HOW DO ROCKET STAGES WORK?

Rockets headed for space must go really fast, about 25,000 miles per hour (40,000 kilometers per hour). They must go fast enough to overcome Earth’s gravity. Gravity is the force that pulls you back down to the ground when you jump up. Using more than one rocket stage is the best way to go really fast.

The bottom stage fires, uses up its fuel, and drops off. Then the next stage fires. Each stage takes the spacecraft faster and higher. The huge Saturn V rocket that sent Apollo astronauts to the Moon had four stages.

WHO INVENTED ROCKETS?

Chinese people probably invented rockets more than 1,000 years ago. By the end of the 13th century people in Asia and Europe also knew how to make rockets.

American physicist Robert H. Goddard researched new, more powerful kinds of rockets during the early 1900s. A German inventor named Wernher von Braun helped Germany make missiles during World War II (1939-1945). After World War II, von Braun helped the Americans make rockets. The Soviet Union also made rockets. Soviet scientists launched the first satellite into space in 1957.

The United States, Russia, and other countries made bigger and more powerful rockets. Rockets have launched spacecraft to the Moon and most of the planets.

Space engineers are working on better rockets. They are testing rockets that use nuclear power. They are trying to build rockets that get their power from beams of light.
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Default Simple Machines

SIMPLE MACHINES

You ride your bicycle to school. You run the flag up the flagpole. You use a shovel to dig. In all of these actions, you are using simple machines.

When you think of a machine, you probably imagine something that is made of metal and has moving parts, such as a car or washing machine. However, anything that changes the force, or effort, needed to do work is a machine.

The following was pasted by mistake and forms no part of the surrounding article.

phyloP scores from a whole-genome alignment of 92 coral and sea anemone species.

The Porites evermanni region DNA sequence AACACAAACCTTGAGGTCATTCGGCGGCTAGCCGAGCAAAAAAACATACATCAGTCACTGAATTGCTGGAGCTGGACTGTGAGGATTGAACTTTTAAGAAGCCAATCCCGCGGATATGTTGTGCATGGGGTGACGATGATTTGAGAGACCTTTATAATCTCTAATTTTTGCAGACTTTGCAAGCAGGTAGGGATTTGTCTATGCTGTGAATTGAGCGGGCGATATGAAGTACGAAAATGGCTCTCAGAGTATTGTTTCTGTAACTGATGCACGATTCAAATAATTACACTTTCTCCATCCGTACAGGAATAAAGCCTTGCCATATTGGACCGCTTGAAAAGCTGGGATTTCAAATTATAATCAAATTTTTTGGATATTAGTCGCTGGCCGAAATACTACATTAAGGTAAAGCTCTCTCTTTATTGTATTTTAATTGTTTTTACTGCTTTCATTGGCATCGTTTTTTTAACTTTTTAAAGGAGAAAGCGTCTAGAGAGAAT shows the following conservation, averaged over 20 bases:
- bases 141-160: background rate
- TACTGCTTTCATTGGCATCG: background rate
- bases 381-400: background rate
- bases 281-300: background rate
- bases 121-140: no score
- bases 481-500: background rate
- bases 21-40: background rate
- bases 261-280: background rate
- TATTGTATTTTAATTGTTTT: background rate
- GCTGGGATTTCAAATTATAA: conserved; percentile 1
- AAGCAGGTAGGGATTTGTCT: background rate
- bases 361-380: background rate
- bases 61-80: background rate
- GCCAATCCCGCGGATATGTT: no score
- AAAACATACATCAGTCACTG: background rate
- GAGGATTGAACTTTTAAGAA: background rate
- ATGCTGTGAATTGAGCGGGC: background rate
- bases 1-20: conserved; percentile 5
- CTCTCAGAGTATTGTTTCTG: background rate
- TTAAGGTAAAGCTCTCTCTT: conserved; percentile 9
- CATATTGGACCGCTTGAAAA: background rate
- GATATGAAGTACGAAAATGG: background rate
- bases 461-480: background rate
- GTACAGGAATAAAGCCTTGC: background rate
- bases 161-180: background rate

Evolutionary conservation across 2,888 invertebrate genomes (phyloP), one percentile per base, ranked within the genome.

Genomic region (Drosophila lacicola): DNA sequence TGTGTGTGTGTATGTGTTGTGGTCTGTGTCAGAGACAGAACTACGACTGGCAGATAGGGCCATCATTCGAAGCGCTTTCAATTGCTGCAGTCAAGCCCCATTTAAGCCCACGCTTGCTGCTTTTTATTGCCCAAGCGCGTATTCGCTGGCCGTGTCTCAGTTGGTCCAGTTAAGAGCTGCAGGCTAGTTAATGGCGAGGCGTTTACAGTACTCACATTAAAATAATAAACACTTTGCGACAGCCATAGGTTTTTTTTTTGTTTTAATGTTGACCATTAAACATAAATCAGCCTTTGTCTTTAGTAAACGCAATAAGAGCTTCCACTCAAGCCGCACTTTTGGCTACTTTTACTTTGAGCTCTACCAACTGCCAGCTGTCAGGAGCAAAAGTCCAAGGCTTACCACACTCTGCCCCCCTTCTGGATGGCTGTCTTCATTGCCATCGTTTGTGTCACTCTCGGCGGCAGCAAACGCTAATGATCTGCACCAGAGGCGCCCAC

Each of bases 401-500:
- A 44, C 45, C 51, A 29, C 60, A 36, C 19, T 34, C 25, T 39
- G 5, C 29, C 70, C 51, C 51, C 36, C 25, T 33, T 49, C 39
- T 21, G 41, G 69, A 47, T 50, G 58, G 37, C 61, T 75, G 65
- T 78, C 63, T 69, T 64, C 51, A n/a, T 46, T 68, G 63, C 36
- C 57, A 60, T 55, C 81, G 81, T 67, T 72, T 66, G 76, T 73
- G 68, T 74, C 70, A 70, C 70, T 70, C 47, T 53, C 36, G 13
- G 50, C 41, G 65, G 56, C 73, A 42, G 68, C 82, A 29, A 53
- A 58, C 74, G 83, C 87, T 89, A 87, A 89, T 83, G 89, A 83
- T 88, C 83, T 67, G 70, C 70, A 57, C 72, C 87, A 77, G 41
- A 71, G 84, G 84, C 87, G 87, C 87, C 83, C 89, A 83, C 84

There are four kinds of simple machines: levers, pulleys, wheels and axles, and inclined planes. No matter how complicated any machine is, it is made up of these four simple machines.

WHY ARE SIMPLE MACHINES USEFUL?

Simple machines help us by reducing the force necessary to move something. They reduce the force by increasing the distance over which the force is applied. If you want to open the lid of a paint can, for example, you wedge a screwdriver into the edge and pry the lid up. To lift the edge of the lid just a tiny bit, you must move the handle of the screwdriver a much greater distance.

LEVER

How easy do you think it would be to lift a friend 3 feet (1 meter) off the ground? Pretty difficult? But there is a simple way. Put your friend on a seesaw.

A seesaw is a type of lever. It is a rigid bar or plank with a central point, called a fulcrum. If you push down on one end of the lever, you get a force pushing up at the other end. The closer the load is to the fulcrum, the easier it is to lift the load. So if your friend weighs more than you, he or she should sit nearer to the middle of the seesaw.

Other examples of levers are nutcrackers, scissors, shovels, and tweezers. Even your arm is a lever—its fulcrum is your elbow.

PULLEY

A pulley is a wheel with a groove in the edge to guide a rope or cable. A single pulley does not decrease the force needed to lift something. It only changes the direction of the force. The pulley on a flagpole, for instance, lets you raise the flag by pulling down instead of up.

Two pulleys combined can decrease the force necessary to move something. Builders use a system of pulleys to lift heavy items such as bricks to the tops of buildings.

WHEEL AND AXLE

A bicycle wheel turns around a rod at its center, called an axle. Imagine trying to spin the front wheel of a bike by twisting the axle. It would be much easier to spin the wheel by grabbing its outside edge. By applying force on a wheel, you move the load at its axle. It takes less force (over more distance) to turn a wheel than it does to turn its axle directly.

Wheels and axles are found in many everyday objects, such as doorknobs, bathroom taps, and ceiling fans.

INCLINED PLANE

If you wanted to raise a car 3 feet (1 meter), how would you do it? Lifting the car straight up would be extremely difficult. Driving it up a ramp would be easy. A ramp is a slanted surface called an inclined plane.

Inclined planes decrease the effort needed to lift a load by increasing the distance over which the load is moved. Instead of moving the car 3 feet straight up, the car moves several feet forward as it goes up the ramp—farther, but easier.

A wedge is a double inclined plane. When you split wood, you apply downward force. The wedge-shaped axe head changes redirects the force sideways against the wood.

SIMPLE MACHINES WORK TOGETHER

All complex machines are made of combinations of simple machines. A car includes hundreds of simple machines. Even a can opener contains three. The hinged handle is a lever. The turning knob is a wheel and axle. And the sharpened cutting disk is a wedge.